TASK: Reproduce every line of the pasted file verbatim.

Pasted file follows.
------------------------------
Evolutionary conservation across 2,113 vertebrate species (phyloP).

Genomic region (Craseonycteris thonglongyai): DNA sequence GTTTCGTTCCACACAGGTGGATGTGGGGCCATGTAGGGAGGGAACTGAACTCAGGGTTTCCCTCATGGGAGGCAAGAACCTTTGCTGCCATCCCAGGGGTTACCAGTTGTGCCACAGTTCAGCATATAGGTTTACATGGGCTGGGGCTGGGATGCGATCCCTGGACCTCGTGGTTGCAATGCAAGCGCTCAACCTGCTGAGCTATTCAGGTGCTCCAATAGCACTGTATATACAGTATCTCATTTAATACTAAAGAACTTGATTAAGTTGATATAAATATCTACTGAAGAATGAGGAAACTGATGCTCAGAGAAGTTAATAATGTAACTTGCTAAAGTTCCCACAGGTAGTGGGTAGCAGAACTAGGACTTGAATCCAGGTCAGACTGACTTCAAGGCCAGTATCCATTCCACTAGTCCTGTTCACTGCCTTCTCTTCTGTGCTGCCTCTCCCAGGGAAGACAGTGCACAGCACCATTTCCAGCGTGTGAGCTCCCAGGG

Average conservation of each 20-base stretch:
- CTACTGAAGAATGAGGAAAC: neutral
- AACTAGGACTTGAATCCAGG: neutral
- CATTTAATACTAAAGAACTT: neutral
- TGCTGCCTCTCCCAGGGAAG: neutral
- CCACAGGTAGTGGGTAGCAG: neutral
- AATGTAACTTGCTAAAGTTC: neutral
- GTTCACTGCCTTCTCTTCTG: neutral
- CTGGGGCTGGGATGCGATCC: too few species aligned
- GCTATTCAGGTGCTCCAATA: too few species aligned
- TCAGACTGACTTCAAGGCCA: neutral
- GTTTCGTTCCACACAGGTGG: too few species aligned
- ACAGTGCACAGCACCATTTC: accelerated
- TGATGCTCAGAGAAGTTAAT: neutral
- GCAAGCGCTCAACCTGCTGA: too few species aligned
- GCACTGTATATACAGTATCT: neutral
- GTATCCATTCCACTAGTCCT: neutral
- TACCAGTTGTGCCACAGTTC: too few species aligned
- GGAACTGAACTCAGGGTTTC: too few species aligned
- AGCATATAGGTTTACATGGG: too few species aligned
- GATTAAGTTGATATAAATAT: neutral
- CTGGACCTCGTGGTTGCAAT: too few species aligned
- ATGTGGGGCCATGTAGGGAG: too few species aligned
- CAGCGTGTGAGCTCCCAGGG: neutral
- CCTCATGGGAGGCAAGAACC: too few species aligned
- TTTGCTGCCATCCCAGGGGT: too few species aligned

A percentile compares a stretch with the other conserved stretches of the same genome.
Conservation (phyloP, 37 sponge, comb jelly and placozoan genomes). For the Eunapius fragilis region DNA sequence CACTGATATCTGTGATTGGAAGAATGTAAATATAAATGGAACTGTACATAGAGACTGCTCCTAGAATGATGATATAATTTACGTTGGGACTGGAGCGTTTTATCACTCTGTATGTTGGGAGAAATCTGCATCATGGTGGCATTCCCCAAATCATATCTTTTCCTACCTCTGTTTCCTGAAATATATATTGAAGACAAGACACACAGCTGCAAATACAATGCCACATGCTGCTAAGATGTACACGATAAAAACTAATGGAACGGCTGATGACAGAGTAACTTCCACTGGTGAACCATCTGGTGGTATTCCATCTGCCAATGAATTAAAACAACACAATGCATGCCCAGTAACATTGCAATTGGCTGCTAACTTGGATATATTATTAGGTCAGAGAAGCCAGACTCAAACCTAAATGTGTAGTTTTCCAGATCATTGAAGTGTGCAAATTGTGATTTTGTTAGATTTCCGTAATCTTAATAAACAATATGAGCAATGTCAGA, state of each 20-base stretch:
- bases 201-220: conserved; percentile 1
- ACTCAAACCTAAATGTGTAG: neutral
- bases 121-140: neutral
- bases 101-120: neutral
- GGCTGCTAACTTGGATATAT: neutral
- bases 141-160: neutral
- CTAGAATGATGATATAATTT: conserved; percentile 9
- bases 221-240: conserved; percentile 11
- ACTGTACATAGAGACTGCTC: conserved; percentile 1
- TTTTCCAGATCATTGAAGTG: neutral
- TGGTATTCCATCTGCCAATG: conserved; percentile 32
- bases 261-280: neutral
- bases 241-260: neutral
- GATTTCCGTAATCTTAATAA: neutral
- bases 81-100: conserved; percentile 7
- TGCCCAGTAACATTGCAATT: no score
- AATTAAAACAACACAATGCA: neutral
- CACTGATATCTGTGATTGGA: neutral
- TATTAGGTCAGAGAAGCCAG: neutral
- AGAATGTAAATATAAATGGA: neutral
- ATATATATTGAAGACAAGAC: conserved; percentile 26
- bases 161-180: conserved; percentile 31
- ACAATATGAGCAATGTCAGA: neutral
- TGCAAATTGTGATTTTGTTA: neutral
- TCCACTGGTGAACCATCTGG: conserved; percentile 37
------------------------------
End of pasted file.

Evolutionary conservation across 2,113 vertebrate species (phyloP).

Genomic region (Craseonycteris thonglongyai): DNA sequence GTTTCGTTCCACACAGGTGGATGTGGGGCCATGTAGGGAGGGAACTGAACTCAGGGTTTCCCTCATGGGAGGCAAGAACCTTTGCTGCCATCCCAGGGGTTACCAGTTGTGCCACAGTTCAGCATATAGGTTTACATGGGCTGGGGCTGGGATGCGATCCCTGGACCTCGTGGTTGCAATGCAAGCGCTCAACCTGCTGAGCTATTCAGGTGCTCCAATAGCACTGTATATACAGTATCTCATTTAATACTAAAGAACTTGATTAAGTTGATATAAATATCTACTGAAGAATGAGGAAACTGATGCTCAGAGAAGTTAATAATGTAACTTGCTAAAGTTCCCACAGGTAGTGGGTAGCAGAACTAGGACTTGAATCCAGGTCAGACTGACTTCAAGGCCAGTATCCATTCCACTAGTCCTGTTCACTGCCTTCTCTTCTGTGCTGCCTCTCCCAGGGAAGACAGTGCACAGCACCATTTCCAGCGTGTGAGCTCCCAGGG

Average conservation of each 20-base stretch:
- CTACTGAAGAATGAGGAAAC: neutral
- AACTAGGACTTGAATCCAGG: neutral
- CATTTAATACTAAAGAACTT: neutral
- TGCTGCCTCTCCCAGGGAAG: neutral
- CCACAGGTAGTGGGTAGCAG: neutral
- AATGTAACTTGCTAAAGTTC: neutral
- GTTCACTGCCTTCTCTTCTG: neutral
- CTGGGGCTGGGATGCGATCC: too few species aligned
- GCTATTCAGGTGCTCCAATA: too few species aligned
- TCAGACTGACTTCAAGGCCA: neutral
- GTTTCGTTCCACACAGGTGG: too few species aligned
- ACAGTGCACAGCACCATTTC: accelerated
- TGATGCTCAGAGAAGTTAAT: neutral
- GCAAGCGCTCAACCTGCTGA: too few species aligned
- GCACTGTATATACAGTATCT: neutral
- GTATCCATTCCACTAGTCCT: neutral
- TACCAGTTGTGCCACAGTTC: too few species aligned
- GGAACTGAACTCAGGGTTTC: too few species aligned
- AGCATATAGGTTTACATGGG: too few species aligned
- GATTAAGTTGATATAAATAT: neutral
- CTGGACCTCGTGGTTGCAAT: too few species aligned
- ATGTGGGGCCATGTAGGGAG: too few species aligned
- CAGCGTGTGAGCTCCCAGGG: neutral
- CCTCATGGGAGGCAAGAACC: too few species aligned
- TTTGCTGCCATCCCAGGGGT: too few species aligned

A percentile compares a stretch with the other conserved stretches of the same genome.
Conservation (phyloP, 37 sponge, comb jelly and placozoan genomes). For the Eunapius fragilis region DNA sequence CACTGATATCTGTGATTGGAAGAATGTAAATATAAATGGAACTGTACATAGAGACTGCTCCTAGAATGATGATATAATTTACGTTGGGACTGGAGCGTTTTATCACTCTGTATGTTGGGAGAAATCTGCATCATGGTGGCATTCCCCAAATCATATCTTTTCCTACCTCTGTTTCCTGAAATATATATTGAAGACAAGACACACAGCTGCAAATACAATGCCACATGCTGCTAAGATGTACACGATAAAAACTAATGGAACGGCTGATGACAGAGTAACTTCCACTGGTGAACCATCTGGTGGTATTCCATCTGCCAATGAATTAAAACAACACAATGCATGCCCAGTAACATTGCAATTGGCTGCTAACTTGGATATATTATTAGGTCAGAGAAGCCAGACTCAAACCTAAATGTGTAGTTTTCCAGATCATTGAAGTGTGCAAATTGTGATTTTGTTAGATTTCCGTAATCTTAATAAACAATATGAGCAATGTCAGA, state of each 20-base stretch:
- bases 201-220: conserved; percentile 1
- ACTCAAACCTAAATGTGTAG: neutral
- bases 121-140: neutral
- bases 101-120: neutral
- GGCTGCTAACTTGGATATAT: neutral
- bases 141-160: neutral
- CTAGAATGATGATATAATTT: conserved; percentile 9
- bases 221-240: conserved; percentile 11
- ACTGTACATAGAGACTGCTC: conserved; percentile 1
- TTTTCCAGATCATTGAAGTG: neutral
- TGGTATTCCATCTGCCAATG: conserved; percentile 32
- bases 261-280: neutral
- bases 241-260: neutral
- GATTTCCGTAATCTTAATAA: neutral
- bases 81-100: conserved; percentile 7
- TGCCCAGTAACATTGCAATT: no score
- AATTAAAACAACACAATGCA: neutral
- CACTGATATCTGTGATTGGA: neutral
- TATTAGGTCAGAGAAGCCAG: neutral
- AGAATGTAAATATAAATGGA: neutral
- ATATATATTGAAGACAAGAC: conserved; percentile 26
- bases 161-180: conserved; percentile 31
- ACAATATGAGCAATGTCAGA: neutral
- TGCAAATTGTGATTTTGTTA: neutral
- TCCACTGGTGAACCATCTGG: conserved; percentile 37